“It’s a bird! It’s a plane! It’s Santa Claus!”

Each Christmas, the VFW/CABA Holiday Airlift delivers presents and food to veterans and their families who wouldn’t otherwise have anything.

It was Christmas Eve, 2014, but in this home, no one was celebrating. The young family of a local Iraq War veteran, recently home from deployment, simply didn’t have the means this year.

A knock on the front door at midnight came as a surprise. Even more surprising was the visitor himself: Santa Claus stood in the doorway, a large bag of toys and food in hand.

And that’s how the Veterans of Foreign Wars (VFW)—of which Santa was a member—and the Colorado Aviation Business Association (CABA) saved Christmas.

The two organizations have worked together for the past seven years to ensure veterans in need are able to celebrate the holiday season with toys and nonperishable food items.

Each December, the VFW identifies veterans in need of assistance, whether they’re homeless, wounded, recently returned to American soil, or in assisted living communities.

It collects donations in cities and towns across Colorado. CABA also assists with donation collection, then coordinates its members, aviation students and private pilots (all volunteers) for its annual Holiday Airlift, which delivers the gifts to veterans around the state.

“It’s definitely a complicated logistical thing,” said Kenn Kline, a CABA board member who coordinates the event on the Western Slope.

“Everyone who’s flying in this airlift is doing so out of the goodness of their hearts because they’re paying for everything.”

An Air Force veteran, Kline is also a member of the Montrose VFW. Alongside the Delta VFW, it has spearheaded donation delivery in western Colorado.

CABA’s mission as a grassroots nonprofit is to educate the public on the value of aviation and community airports. It’s hard to debate that point thanks to the good accomplished by the airlift, which connects community members to each other and communities themselves to other parts of the state.

“Living on the Western Slope, how many things do we have that really connect the whole state of Colorado?” said Kline. “We’re kind of divided by rocks in the middle. Now you have this connection that takes aircraft and flies them around various locations in the state.”

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A heavy load

On December 7, CABA will host its annual holiday party in Centennial, Colorado. The cost of entry is a food or toy donation. Volunteers from the aviation industry collect and manifest the gifts.

Over the next few days, a hangar at Centennial Airport—provided for free by Signature Flight Support, which also performs logistical assistance—houses more donations.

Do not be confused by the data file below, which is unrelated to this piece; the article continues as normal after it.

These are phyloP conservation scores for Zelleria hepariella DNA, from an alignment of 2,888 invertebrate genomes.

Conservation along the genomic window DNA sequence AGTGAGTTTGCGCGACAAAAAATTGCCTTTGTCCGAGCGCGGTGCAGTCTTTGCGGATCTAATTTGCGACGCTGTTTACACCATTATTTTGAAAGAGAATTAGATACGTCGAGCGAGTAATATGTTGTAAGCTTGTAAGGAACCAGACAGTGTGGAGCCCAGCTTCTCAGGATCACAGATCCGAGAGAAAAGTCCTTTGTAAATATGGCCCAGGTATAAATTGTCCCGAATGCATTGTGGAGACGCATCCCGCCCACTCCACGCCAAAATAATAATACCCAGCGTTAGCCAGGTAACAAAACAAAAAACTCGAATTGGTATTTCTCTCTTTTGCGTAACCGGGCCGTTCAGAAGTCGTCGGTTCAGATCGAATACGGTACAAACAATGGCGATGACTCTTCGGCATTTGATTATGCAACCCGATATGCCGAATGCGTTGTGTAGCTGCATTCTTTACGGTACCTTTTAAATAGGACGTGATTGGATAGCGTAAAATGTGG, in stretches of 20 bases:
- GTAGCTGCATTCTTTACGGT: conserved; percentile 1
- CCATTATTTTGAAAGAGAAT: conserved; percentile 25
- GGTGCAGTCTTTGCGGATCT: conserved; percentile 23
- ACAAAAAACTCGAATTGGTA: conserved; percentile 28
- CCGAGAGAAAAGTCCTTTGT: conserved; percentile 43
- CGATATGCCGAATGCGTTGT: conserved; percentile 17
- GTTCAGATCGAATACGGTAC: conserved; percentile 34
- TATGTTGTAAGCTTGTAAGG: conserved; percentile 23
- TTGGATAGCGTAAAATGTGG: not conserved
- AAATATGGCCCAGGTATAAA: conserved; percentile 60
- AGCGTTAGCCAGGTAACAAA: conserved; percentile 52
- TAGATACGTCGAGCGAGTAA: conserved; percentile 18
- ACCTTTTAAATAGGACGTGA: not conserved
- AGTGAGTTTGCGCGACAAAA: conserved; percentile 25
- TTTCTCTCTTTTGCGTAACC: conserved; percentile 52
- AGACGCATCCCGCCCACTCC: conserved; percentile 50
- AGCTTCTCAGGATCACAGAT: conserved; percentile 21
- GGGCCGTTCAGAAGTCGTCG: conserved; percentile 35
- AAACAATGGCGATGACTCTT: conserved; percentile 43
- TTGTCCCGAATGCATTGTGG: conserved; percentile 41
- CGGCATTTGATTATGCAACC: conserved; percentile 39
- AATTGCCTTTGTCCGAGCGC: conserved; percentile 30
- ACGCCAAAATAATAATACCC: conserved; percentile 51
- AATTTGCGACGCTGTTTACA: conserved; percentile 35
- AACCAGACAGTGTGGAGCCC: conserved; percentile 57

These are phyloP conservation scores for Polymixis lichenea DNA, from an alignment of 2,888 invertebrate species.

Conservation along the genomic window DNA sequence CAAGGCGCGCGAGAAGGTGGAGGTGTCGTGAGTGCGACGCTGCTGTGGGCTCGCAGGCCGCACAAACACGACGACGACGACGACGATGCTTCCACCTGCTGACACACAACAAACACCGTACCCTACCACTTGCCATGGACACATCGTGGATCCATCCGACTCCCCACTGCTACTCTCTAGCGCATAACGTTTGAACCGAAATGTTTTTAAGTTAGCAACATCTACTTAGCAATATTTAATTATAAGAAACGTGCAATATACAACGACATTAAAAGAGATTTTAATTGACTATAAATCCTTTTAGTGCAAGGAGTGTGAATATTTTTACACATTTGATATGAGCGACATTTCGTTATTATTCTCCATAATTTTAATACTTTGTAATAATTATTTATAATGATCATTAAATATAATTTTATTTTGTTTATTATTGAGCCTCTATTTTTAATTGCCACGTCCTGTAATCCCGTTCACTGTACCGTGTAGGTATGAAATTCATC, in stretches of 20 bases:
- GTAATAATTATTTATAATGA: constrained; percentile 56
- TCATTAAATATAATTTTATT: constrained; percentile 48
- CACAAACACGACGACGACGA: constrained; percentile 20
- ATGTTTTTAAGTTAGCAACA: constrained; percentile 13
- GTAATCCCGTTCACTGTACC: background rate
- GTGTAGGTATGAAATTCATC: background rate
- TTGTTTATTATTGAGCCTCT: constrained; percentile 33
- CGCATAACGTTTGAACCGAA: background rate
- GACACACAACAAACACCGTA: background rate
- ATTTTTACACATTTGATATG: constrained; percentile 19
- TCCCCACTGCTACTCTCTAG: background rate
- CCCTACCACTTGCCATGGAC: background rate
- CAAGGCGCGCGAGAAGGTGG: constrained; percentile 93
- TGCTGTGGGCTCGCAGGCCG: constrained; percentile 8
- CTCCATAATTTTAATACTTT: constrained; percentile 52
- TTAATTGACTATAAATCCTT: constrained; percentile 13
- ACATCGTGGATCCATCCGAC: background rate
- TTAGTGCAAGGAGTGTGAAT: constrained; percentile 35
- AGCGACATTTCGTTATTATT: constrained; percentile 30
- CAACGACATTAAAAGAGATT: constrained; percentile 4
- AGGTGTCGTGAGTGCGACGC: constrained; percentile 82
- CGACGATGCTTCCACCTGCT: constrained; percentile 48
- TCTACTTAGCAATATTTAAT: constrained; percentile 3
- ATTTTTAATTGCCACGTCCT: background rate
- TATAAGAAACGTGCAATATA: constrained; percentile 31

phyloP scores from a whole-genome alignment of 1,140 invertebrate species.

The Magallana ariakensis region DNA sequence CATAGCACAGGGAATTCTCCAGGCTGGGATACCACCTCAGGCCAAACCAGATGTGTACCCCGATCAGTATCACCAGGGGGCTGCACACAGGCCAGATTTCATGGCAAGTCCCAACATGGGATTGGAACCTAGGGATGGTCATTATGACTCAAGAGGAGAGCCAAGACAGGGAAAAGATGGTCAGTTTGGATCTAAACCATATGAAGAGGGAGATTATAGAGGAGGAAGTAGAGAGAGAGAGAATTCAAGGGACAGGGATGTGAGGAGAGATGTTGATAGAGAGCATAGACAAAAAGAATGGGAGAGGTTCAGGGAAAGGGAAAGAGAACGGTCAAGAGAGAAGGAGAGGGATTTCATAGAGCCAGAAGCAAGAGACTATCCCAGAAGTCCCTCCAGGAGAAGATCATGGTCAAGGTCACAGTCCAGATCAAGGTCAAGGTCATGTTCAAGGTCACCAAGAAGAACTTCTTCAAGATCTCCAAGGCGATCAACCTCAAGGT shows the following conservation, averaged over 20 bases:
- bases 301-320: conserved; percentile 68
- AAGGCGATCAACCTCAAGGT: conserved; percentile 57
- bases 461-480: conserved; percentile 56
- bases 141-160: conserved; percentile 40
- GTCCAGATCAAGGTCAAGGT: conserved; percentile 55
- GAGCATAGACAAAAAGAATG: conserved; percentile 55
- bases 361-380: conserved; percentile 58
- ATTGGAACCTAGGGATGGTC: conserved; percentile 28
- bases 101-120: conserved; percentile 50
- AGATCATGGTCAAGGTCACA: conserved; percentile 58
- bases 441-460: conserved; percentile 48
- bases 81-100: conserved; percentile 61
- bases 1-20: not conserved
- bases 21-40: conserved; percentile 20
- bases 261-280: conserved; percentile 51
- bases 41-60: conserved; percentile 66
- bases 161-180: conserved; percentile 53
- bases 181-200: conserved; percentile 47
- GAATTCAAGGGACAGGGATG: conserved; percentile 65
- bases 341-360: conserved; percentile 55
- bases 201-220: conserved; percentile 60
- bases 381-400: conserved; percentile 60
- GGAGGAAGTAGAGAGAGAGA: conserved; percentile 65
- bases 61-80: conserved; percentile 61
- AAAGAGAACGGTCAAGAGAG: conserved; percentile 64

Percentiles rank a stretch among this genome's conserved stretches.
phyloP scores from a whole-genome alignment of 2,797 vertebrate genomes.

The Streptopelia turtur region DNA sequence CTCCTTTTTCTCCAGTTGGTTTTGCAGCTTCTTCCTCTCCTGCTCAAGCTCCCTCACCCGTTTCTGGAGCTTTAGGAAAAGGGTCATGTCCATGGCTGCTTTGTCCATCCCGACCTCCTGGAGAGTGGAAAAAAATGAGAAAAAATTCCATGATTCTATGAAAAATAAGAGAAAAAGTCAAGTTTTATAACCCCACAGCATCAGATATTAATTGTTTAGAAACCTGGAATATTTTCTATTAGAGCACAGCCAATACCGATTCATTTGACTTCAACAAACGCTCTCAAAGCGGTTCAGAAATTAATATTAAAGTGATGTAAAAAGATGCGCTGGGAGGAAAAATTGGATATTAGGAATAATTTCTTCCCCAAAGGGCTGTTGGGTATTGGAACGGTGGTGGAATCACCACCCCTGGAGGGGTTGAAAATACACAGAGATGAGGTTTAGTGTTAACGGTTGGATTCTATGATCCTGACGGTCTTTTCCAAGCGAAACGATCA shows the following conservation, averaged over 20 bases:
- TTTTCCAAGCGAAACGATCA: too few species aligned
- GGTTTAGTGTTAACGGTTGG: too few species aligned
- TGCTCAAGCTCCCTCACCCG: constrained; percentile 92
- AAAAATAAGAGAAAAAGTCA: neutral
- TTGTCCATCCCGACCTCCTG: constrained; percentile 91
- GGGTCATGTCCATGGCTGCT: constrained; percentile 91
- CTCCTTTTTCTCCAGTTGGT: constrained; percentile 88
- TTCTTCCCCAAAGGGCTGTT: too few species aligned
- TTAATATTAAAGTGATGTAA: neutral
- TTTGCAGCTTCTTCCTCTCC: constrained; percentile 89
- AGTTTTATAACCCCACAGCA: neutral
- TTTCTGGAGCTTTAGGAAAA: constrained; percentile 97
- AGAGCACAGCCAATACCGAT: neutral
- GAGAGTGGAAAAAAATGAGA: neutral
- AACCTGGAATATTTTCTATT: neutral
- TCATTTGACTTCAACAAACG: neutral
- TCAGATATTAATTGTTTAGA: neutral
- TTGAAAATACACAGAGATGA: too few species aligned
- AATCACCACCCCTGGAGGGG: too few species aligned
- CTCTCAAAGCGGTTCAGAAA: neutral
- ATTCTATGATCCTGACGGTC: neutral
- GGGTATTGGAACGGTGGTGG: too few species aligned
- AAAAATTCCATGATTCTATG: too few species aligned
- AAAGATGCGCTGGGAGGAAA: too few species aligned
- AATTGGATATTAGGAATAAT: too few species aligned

Last year, the two organizations distributed approximately 8,000 pounds of food and toys to around 480 people, said CABA Communications Manager Mike Straka. This year, a partnership between the VFW and Front Range King Soopers stores has resulted in a collection that weighs nearly twice as much.

“Canned goods weigh a lot more than dry goods like cereal and pasta and beans. This year, we’re looking at about 60 percent of the food weight to be composed of dry goods, and about 40 percent will be made up of canned goods,” Straka said.

The toy donations are trickier to handle, since they won’t weigh the planes down as much but take up a lot of room.

“Try flying a Cessna 172 with a teddy bear that takes up the whole cabin,” Kline said.

On the morning of the airlift, dozens of volunteers load the donations on eight to 15 planes, some donated by Metropolitan State University of Denver’s Department of Aviation and Aeronautics, some belonging to CABA flight crews and some rented by private pilots.

“In some cases they own their own airplane. In some cases they don’t, which means they pay a rental fee for the airplane in addition to fuel costs,” Straka said. “Everyone who’s flying in this airlift is doing so out of the goodness of their hearts because they’re paying for everything. People in the aviation industry are willing to do anything to help out whoever’s in need.”

Donations are divided among the aircraft according to how much each can carry, then the planes are assigned to Colorado cities where the VFW has identified a need. This year, the airlift will deliver goods to Alamosa, Pueblo, Las Animas, Burlington, Greeley, Montrose and possibly Durango or Cortez. The groups anticipate serving about 70 families this year, nearly 30 of which live in the Montrose and Delta areas.

Paying it forward

Both Kline and Straka feel that the airlift is a testament to the aviation industry’s level of commitment to the communities it serves.

“[It’s] been a real positive in a world that otherwise has a lot of negatives you hear about,” Kline said.

The reactions the organizations have received say a lot about the group they’ve chosen to serve, as well.

“A young woman called me in 2012, the second year we were going to do this, and she said, ‘My husband and I benefited from what you did last year. Now I have a job and he has a job,’” Kline remembered. “She was calling about how she could now contribute. That’s what paying it forward means among veterans.”

This year’s airlift takes place on December 10.
Donation boxes are available in Montrose and Delta. Call the Montrose VFW at 249-4989 or the Delta post at 874-8172 to learn more.

To become involved with CABA, visit www.mycaba.org.

Stephanie Summar

Stephanie Summar

Stephanie Summar is the editorial assistant the BEACON Senior News, as well as the creator of the popular blog Listful Thinking and the YouTube channel Life & Steph. Summar has always been passionate about writing, and her first sentence-diagramming lesson was a revelation.
Stephanie Summar

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